Data-driven food?

Published in FSD Update

Is 3D printing really the answer to the world's food problems?

Understand that I am not decrying 3D printing. It is fascinating technology and, as the NASA article pointed out, it could be used to allow astronauts to create parts for spacecraft or even planetary structures such as living quarters. And visions of the future have always intrigued me. As a child, I read science fiction books by the shelf and watched every sci-fi move and show that would come on our TV: "Lost In Space," "Star Trek," even "The Jetsons." I would be awed at all the technology available in the “future” and thought how neat most of that stuff would be to have.

But when it came to food stations, I was simply bemused. The idea of food devolving into vitamin pills and freeze-dried, extruded meals made me sad. To me, food has always been something to be celebrated, and how could anyone get excited about a three-course meal in pill form?

Over time, we have seen many of those fantastic sci-fi gadgets and systems become part of our everyday lives. For the most part, technological advances have made our lives easier. Quite often, however, they have come with a price. Cell phones have made communications easier, but to an annoying degree. Social media have helped connect people all over the world, but with a consequent loss of privacy.

Food would be no different. All of our efforts to promote a local and sustainable lifestyle would come to nothing if the world embraces what Jeffrey Lipton calls “data-driven food.” We might create a more efficient way to sustain human beings, but at the same time we’d be removing from their lives one of life’s quintessential joys.

The good news, at least for my generation, is that this technology will likely not be widely available until after we’ve passed on. I know one thing: I’m not ready for technology that would allow the menu and the meal to become one and the same.


More From FoodService Director

Industry News & Opinion

The International Foodservice Manufacturers Association has made public the 2018 recipients of its annual Silver Plate awards.

The nine winners—each of whom was given the top prize in their respective foodservice segment—include four well-known names in noncommercial:

Healthcare: Jim McGrody , director of culinary and nutrition services at UNC Rex Healthcare in Raleigh, N.C. C&U: Dennis Pierce , executive director of dining services at the University of Connecticut in Storrs, Conn. B&I: Michiel Bakker , director of global food services for Google K-12: Ken Yant,...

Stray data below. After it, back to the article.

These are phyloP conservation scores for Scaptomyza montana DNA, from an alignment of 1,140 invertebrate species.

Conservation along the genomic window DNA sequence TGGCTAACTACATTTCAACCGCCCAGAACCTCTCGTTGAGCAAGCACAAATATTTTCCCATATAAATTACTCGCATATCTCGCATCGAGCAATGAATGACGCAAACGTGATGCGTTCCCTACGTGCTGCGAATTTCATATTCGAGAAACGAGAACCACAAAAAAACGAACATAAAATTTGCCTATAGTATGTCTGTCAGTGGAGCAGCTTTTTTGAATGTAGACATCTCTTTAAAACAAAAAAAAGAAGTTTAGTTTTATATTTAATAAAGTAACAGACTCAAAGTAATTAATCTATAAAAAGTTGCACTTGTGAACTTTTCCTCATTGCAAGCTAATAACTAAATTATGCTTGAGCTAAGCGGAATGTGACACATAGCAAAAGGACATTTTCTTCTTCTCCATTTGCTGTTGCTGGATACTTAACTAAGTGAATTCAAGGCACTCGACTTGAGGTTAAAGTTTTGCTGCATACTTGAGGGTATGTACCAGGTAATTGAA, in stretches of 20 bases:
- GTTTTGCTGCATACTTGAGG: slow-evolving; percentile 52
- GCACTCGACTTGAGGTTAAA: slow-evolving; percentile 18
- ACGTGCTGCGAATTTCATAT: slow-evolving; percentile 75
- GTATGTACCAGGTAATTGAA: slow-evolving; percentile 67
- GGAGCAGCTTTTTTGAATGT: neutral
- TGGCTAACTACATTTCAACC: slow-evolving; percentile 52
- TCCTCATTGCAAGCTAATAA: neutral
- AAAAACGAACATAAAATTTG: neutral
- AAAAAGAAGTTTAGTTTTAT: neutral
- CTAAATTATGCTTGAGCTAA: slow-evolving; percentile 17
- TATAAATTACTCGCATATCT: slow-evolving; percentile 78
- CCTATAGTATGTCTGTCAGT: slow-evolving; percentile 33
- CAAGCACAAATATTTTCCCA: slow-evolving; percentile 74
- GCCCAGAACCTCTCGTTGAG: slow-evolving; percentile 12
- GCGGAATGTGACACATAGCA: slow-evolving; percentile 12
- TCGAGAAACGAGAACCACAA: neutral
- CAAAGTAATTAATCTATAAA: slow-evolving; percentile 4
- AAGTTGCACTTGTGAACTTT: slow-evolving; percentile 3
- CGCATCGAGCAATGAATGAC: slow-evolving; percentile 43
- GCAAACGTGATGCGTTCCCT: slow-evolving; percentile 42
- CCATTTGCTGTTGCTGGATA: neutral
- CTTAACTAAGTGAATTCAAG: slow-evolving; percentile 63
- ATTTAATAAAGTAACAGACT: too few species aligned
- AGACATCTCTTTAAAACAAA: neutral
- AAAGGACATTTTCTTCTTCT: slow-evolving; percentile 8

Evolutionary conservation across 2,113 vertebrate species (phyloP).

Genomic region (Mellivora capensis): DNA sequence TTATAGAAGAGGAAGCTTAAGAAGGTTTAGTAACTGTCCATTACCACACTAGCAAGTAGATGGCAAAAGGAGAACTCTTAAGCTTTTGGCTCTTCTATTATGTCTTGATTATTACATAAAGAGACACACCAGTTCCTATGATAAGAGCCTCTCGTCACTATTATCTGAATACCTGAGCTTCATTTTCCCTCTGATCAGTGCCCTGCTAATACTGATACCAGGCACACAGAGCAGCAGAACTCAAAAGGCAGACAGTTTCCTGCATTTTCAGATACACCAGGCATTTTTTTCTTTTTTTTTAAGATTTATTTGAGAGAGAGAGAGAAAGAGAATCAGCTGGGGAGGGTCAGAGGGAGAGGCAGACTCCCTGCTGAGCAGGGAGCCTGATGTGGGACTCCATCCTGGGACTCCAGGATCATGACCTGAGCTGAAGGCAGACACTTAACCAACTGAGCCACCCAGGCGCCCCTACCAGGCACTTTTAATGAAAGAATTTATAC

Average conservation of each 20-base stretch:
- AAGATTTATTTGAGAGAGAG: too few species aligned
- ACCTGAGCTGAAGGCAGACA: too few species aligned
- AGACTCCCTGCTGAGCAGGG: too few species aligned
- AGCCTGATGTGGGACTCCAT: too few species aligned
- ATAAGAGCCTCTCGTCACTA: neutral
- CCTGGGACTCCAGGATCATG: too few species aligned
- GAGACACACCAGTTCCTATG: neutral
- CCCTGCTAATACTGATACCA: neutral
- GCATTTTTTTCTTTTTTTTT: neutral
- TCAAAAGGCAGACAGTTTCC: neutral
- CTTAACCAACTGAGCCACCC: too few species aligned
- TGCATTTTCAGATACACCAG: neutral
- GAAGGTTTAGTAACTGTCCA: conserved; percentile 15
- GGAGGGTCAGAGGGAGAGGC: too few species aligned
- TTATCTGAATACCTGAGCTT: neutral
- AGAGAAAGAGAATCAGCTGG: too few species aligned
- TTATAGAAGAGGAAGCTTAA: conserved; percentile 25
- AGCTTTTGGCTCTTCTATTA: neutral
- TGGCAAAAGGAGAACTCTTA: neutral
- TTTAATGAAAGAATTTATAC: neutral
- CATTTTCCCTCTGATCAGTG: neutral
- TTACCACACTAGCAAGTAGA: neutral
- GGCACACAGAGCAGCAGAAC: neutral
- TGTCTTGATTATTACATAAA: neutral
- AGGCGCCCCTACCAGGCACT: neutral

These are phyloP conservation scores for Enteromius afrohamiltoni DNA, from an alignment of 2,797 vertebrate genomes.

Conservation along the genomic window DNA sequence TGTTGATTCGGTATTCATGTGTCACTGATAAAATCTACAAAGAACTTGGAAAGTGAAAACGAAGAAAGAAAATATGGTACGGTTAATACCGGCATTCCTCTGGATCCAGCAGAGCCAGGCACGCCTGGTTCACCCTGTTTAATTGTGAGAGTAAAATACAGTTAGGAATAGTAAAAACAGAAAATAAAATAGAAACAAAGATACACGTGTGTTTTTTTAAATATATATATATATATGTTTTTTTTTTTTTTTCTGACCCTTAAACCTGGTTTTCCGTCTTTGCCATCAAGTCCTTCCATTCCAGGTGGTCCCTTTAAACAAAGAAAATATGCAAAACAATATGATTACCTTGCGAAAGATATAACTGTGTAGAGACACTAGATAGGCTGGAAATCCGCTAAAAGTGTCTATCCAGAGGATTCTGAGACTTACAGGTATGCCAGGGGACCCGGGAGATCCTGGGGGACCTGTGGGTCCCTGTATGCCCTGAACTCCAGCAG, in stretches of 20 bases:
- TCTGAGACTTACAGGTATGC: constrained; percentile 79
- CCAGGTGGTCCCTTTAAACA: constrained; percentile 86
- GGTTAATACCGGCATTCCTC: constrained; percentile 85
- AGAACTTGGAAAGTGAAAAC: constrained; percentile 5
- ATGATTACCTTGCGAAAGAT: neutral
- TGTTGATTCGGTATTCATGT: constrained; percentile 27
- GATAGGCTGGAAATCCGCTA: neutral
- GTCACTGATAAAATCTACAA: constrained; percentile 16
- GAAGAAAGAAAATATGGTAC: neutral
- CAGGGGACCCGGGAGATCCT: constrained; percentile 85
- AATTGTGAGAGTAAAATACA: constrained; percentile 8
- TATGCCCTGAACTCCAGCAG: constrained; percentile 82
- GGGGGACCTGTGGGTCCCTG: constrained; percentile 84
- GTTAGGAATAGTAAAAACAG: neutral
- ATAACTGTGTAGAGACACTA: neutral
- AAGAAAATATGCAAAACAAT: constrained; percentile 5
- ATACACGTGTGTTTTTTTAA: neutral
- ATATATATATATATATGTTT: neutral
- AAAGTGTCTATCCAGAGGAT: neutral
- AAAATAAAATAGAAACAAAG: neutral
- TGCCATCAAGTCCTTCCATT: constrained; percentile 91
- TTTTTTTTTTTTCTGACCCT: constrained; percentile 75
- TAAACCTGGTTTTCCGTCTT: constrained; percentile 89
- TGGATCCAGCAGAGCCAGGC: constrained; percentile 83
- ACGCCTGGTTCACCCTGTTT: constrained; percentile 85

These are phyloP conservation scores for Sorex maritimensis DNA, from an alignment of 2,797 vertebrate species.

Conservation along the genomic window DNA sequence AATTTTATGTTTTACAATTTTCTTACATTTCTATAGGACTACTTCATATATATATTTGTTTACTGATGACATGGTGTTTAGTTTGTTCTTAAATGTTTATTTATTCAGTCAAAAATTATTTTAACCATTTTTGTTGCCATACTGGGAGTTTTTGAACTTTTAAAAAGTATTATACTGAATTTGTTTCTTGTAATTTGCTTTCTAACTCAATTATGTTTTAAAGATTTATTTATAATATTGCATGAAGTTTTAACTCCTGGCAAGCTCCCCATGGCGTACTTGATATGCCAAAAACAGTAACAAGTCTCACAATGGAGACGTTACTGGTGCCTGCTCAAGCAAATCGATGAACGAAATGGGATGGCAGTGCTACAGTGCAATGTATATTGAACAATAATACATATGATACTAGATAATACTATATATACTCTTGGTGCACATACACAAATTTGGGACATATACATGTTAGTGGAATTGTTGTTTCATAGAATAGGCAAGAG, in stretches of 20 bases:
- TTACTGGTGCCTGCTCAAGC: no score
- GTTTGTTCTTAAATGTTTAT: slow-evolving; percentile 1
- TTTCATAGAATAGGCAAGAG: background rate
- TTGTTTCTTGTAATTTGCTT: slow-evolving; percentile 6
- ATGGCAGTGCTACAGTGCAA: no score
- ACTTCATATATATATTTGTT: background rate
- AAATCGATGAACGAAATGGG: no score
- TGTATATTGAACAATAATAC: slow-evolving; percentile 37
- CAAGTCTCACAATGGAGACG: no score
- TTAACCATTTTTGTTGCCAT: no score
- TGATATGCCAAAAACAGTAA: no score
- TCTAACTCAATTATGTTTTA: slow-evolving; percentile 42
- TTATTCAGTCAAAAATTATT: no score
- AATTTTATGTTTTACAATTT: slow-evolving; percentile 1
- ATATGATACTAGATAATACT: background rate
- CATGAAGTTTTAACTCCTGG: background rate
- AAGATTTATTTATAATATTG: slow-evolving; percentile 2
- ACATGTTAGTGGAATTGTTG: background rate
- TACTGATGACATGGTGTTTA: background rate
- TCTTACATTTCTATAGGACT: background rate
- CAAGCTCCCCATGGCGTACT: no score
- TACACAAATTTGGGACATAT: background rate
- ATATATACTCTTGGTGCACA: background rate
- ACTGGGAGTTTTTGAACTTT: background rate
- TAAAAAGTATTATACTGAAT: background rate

Industry News & Opinion

Harriet Beecher Stowe Elementary in Brunswick, Maine, is hosting a mentorship program that brings in local community members to have lunch with second-graders twice a week, The Forecaster reports.

The program is aimed to foster conversation between the students and area adults, and staff say they are happy to have the extra adult supervision during lunch and recess.

Officials would like to find more volunteers to expand the program to the third, fourth and fifth grades in the future.

Read the full story via .

Ideas and Innovation
buying small

Here’s a stunner for noncommercial operators who work with one big supplier: Smith College buys food from more than 50 different suppliers. And only three of those suppliers sell Smith more than 3% of its food. “We know boutique,” says Andy Cox, director of Dining Services at the Northampton, Mass., school. “There are ways to make it work.”

Adding to Smith’s challenges: Dining Services has 12 kitchens and no central receiving, and works to ensure that 20% of its food is fair, local, humane and/or ecologically sound.

Teamwork between a food buyer and financial systems...

Industry News & Opinion

Indiana University in Bloomington, Ind., is celebrating National Nutrition Month by offering free weekly samples of plant-based items , as well as hosting produce-centric events around campus, the Indiana Daily Student reports.

Every Wednesday this month, students will be able to sample such dishes as vegetable vindaloo, lemon-herb quinoa salad, and pistachio and apricot couscous. Some of the items featured have been offered previously on campus, while others are new recipes.

The university has also partnered with a culinary training organization to launch two plant-based...

FSD Resources